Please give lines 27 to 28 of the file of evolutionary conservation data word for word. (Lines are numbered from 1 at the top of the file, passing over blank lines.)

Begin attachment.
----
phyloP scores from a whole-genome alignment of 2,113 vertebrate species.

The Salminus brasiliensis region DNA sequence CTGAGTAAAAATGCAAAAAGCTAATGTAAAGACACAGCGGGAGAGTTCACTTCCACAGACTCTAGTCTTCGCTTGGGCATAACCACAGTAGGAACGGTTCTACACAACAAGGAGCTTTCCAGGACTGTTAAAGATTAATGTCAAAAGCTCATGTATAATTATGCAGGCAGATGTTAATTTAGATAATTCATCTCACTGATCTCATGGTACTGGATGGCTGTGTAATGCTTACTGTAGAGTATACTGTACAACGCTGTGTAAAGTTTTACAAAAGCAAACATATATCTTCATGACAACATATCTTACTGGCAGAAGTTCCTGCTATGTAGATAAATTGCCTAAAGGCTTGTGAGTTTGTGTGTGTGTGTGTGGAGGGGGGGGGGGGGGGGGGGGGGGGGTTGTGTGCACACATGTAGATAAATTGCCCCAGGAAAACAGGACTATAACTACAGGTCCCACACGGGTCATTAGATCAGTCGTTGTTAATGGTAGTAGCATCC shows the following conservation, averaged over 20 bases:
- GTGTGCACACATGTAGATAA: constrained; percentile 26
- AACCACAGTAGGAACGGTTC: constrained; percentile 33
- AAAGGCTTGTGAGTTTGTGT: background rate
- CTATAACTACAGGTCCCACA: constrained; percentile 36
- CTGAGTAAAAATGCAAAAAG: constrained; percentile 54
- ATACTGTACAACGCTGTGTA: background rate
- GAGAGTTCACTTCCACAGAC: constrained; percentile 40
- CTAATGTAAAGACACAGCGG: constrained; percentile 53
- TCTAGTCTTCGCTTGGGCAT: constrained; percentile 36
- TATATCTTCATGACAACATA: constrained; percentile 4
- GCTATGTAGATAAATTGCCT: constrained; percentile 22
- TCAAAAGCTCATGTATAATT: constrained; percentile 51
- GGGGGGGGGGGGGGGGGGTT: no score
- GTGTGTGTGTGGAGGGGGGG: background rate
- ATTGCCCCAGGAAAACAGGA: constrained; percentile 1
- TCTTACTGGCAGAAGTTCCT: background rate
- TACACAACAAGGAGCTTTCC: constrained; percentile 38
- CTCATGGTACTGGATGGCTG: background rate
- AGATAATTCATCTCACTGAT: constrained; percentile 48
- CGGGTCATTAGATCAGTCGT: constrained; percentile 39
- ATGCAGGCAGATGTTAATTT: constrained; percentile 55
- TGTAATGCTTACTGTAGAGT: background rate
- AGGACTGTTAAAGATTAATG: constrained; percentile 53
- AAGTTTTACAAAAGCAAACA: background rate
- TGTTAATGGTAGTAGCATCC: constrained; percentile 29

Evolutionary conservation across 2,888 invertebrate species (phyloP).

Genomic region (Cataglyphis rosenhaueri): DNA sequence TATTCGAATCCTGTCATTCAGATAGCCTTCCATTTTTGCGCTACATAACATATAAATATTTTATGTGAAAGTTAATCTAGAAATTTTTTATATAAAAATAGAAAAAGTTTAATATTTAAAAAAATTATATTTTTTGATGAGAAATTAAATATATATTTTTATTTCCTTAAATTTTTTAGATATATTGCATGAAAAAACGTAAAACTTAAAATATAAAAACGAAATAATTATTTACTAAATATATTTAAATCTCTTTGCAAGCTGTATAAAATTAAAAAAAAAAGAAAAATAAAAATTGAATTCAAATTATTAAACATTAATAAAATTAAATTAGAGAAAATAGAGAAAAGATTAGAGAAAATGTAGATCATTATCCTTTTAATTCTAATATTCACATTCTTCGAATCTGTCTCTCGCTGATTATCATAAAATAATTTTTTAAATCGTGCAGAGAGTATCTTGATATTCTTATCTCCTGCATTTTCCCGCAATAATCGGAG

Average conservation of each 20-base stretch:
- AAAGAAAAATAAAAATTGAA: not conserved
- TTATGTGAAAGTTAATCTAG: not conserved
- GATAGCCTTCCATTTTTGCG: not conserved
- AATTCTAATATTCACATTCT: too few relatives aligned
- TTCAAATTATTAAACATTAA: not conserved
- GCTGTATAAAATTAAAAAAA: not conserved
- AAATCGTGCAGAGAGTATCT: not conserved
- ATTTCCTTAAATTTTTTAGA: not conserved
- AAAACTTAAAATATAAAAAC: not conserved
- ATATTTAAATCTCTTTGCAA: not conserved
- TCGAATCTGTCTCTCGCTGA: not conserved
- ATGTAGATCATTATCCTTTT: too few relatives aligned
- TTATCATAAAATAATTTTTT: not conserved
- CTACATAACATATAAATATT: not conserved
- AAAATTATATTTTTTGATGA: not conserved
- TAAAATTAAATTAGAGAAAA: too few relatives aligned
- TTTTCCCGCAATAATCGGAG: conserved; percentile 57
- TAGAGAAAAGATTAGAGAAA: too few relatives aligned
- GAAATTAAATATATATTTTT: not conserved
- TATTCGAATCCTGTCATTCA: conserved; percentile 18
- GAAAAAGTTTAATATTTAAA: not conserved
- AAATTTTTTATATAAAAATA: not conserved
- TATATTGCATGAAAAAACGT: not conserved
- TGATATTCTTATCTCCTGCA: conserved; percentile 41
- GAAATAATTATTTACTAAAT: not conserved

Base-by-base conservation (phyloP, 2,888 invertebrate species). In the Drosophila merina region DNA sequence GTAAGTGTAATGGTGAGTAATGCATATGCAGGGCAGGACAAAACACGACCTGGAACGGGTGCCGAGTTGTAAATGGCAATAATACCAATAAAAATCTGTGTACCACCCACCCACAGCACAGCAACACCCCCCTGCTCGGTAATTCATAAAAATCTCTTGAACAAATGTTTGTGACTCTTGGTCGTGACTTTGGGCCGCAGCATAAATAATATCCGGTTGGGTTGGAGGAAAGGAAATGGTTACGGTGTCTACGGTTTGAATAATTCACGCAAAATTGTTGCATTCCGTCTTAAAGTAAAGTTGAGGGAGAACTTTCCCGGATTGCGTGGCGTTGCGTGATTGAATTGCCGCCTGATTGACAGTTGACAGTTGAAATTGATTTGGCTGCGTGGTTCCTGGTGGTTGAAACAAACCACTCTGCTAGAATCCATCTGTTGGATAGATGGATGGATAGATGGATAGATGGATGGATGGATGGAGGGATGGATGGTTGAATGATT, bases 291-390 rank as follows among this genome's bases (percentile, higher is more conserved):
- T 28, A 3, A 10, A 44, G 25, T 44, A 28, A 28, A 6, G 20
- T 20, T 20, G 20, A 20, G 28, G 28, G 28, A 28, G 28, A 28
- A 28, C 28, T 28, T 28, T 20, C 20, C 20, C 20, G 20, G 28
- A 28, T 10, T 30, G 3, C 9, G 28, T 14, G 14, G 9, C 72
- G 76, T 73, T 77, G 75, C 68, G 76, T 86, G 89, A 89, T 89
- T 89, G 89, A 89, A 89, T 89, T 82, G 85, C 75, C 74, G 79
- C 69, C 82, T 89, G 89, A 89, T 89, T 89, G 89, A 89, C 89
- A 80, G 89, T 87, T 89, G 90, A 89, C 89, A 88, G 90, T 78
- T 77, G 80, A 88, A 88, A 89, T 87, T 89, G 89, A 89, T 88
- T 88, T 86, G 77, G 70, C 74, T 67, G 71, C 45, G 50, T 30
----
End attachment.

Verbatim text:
- TGTTAATGGTAGTAGCATCC: constrained; percentile 29

Evolutionary conservation across 2,888 invertebrate species (phyloP).